Again, though, this is your diet mentality restrictive mindset at play. Sure, you’re allowed to eat pasta when you want it. But you don’t. Most often, you tell yourself that you can’t have it, and you eat something less satisfying instead. Because you didn’t satisfy your pasta craving when it came up, it’s still lingering in your head. And then when you do finally let yourself eat pasta, it’s like opening long-locked floodgates. You cannot stop eating. You feel out of control around food. And ultimately, you binge.

Explicit physical restriction and covert psychological restriction are different, but equally harmful.

Part of why it’s so hard to realize that restriction causes food obsession is that restriction can be hard to spot. Think of the two examples I gave above. In the first example (the low-carb diet), pasta was literally off-limits. You told yourself that you were absolutely not allowed to eat pasta. Your body went without it for X amount of time. That’s explicit physical restriction. When you do this, you know you’re doing it, because it’s a concrete rule.

The second example is one of covert psychological restriction. You technically were allowed to eat pasta. You may not have even realized that you were restricting it, because you had no rule saying that you weren’t allowed to eat it. BUT, you were still restricting it, because you regularly denied your pasta cravings when they came up. Because you thought of pasta as a “bad” food, you tried to eat as little as possible, and had feelings of guilt when you indulged. That’s covert psychological restriction.

Believe it or not, both forms of restriction lead to the same end: Food obsession and (often) bingeing. Whether or not you’re completely avoiding a certain food, or you’re just trying to eat less of it than you want, you’re restricting.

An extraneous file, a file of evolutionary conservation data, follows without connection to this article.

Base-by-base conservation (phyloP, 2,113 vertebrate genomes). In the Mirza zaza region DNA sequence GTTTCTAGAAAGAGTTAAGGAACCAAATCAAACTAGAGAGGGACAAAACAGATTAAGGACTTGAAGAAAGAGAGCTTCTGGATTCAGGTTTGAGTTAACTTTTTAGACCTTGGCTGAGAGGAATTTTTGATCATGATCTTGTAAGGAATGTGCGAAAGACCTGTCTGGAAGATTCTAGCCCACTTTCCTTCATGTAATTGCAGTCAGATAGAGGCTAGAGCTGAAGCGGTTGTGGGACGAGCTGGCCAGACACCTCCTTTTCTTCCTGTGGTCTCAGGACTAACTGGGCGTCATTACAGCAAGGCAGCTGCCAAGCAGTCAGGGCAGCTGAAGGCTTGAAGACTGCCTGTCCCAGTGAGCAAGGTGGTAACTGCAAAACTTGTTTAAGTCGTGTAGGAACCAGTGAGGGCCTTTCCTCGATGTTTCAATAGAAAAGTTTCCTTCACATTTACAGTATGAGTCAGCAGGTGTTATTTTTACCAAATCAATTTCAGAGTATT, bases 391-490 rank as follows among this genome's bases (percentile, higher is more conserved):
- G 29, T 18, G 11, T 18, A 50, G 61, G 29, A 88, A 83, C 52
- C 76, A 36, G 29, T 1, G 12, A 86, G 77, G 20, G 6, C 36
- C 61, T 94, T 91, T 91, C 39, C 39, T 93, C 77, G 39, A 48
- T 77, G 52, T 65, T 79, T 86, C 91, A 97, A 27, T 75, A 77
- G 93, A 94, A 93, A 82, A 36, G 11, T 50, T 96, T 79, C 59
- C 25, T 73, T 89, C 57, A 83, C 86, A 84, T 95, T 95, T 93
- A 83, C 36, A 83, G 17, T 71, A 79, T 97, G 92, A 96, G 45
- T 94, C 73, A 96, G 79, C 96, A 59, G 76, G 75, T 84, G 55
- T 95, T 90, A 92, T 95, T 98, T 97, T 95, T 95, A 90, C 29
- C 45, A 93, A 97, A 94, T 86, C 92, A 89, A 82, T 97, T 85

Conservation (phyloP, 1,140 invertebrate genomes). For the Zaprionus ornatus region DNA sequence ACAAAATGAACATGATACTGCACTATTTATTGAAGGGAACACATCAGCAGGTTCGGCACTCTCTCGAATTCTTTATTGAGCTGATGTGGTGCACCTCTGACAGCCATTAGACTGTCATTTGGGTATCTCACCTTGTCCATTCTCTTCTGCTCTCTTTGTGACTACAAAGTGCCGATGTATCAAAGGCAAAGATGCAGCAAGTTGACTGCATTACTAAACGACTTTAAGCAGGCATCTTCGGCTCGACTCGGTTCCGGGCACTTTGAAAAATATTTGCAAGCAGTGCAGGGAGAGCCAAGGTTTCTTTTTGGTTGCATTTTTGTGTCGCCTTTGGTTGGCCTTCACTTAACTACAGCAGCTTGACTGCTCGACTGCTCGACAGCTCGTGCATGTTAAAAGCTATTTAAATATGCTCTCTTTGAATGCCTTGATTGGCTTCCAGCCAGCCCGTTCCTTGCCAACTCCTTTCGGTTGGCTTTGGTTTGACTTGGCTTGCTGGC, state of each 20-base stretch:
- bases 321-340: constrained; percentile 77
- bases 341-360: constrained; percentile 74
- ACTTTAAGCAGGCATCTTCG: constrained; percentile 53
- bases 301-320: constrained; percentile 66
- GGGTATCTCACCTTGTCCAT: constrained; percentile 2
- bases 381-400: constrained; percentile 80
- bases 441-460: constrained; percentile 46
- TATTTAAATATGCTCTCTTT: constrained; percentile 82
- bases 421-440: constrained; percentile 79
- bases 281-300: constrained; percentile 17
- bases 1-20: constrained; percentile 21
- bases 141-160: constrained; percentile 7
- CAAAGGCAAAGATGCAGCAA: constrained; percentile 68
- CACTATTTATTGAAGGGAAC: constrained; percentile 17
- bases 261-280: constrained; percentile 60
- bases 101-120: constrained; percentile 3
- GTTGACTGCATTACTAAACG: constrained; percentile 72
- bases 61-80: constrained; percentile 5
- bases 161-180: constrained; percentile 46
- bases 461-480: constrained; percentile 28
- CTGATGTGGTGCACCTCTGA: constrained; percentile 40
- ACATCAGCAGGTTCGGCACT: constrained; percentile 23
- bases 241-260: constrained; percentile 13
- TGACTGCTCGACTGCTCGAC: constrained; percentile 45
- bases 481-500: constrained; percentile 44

The binge-restrict cycle often goes hand in hand with feeling obsessed with food.

Bingeing is the act of eating much more food than you normally would in one sitting, and feeling completely out of control/unable to stop, and feeling guilt and shame afterwards. (Note that if you simply eat more than usual but don’t have these negative feelings, it’s not a binge!)

Most of the time, food obsession leads to bingeing. Some people binge occasionally, others binge all the time. The binges themselves look different between people, too. But some kind of binge is practically inevitable.

Here’s why: Food obsession is part of the binge-restrict cycle. Ultimately, the cycle has 4 phases:

  1. Shame: You feel ashamed of your body, your weight, your food intake, or perhaps something else. You tell yourself that changing your body/weight/food intake will alleviate this shame.
  2. Restriction: You start a diet (or covert psychological restriction). At first, you feel super in control. Your shame starts to fade. You feel empowered, even!
  3. Intense cravings: This is where the food obsession kicks in. You suddenly, seemingly out of nowhere, feel obsessed with food. You can’t stop thinking about it Maybe it’s one food, maybe it’s just food in general. Either way, you feel obsessed. You identify with many of the things listed at the top of this article.
  4. Bingeing: Ultimately, you give into this feeling of obsession with a binge. It might start with just allowing yourself a tiny portion of the food you crave, but it always spirals out of your control.